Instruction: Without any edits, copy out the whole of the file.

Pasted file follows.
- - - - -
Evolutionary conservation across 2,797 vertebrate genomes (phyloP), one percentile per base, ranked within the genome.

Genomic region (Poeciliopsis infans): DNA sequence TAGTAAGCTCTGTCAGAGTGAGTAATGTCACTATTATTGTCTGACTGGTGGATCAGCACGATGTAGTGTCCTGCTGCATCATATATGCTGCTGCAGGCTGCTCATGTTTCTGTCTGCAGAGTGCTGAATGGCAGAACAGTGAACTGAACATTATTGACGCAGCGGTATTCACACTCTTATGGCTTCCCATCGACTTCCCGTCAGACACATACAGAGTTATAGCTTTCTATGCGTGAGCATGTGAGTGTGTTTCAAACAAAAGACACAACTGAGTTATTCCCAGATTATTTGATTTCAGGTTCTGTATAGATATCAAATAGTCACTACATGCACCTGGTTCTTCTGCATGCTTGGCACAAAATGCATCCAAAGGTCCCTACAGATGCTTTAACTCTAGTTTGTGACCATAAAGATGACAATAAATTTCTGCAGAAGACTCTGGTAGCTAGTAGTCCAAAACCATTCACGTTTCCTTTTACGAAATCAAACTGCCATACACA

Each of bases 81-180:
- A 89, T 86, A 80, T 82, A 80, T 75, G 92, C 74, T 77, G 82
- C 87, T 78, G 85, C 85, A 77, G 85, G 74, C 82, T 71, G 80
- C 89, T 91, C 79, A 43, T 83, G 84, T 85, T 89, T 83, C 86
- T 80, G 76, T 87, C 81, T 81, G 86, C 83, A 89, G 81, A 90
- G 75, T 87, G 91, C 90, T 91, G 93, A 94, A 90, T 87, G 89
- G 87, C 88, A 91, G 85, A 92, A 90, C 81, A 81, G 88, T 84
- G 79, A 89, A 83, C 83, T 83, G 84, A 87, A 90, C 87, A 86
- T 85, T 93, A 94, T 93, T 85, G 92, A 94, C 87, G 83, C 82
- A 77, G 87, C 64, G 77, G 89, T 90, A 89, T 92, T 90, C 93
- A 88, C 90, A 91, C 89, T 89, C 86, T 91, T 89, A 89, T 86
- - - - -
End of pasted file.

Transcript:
Evolutionary conservation across 2,797 vertebrate genomes (phyloP), one percentile per base, ranked within the genome.

Genomic region (Poeciliopsis infans): DNA sequence TAGTAAGCTCTGTCAGAGTGAGTAATGTCACTATTATTGTCTGACTGGTGGATCAGCACGATGTAGTGTCCTGCTGCATCATATATGCTGCTGCAGGCTGCTCATGTTTCTGTCTGCAGAGTGCTGAATGGCAGAACAGTGAACTGAACATTATTGACGCAGCGGTATTCACACTCTTATGGCTTCCCATCGACTTCCCGTCAGACACATACAGAGTTATAGCTTTCTATGCGTGAGCATGTGAGTGTGTTTCAAACAAAAGACACAACTGAGTTATTCCCAGATTATTTGATTTCAGGTTCTGTATAGATATCAAATAGTCACTACATGCACCTGGTTCTTCTGCATGCTTGGCACAAAATGCATCCAAAGGTCCCTACAGATGCTTTAACTCTAGTTTGTGACCATAAAGATGACAATAAATTTCTGCAGAAGACTCTGGTAGCTAGTAGTCCAAAACCATTCACGTTTCCTTTTACGAAATCAAACTGCCATACACA

Each of bases 81-180:
- A 89, T 86, A 80, T 82, A 80, T 75, G 92, C 74, T 77, G 82
- C 87, T 78, G 85, C 85, A 77, G 85, G 74, C 82, T 71, G 80
- C 89, T 91, C 79, A 43, T 83, G 84, T 85, T 89, T 83, C 86
- T 80, G 76, T 87, C 81, T 81, G 86, C 83, A 89, G 81, A 90
- G 75, T 87, G 91, C 90, T 91, G 93, A 94, A 90, T 87, G 89
- G 87, C 88, A 91, G 85, A 92, A 90, C 81, A 81, G 88, T 84
- G 79, A 89, A 83, C 83, T 83, G 84, A 87, A 90, C 87, A 86
- T 85, T 93, A 94, T 93, T 85, G 92, A 94, C 87, G 83, C 82
- A 77, G 87, C 64, G 77, G 89, T 90, A 89, T 92, T 90, C 93
- A 88, C 90, A 91, C 89, T 89, C 86, T 91, T 89, A 89, T 86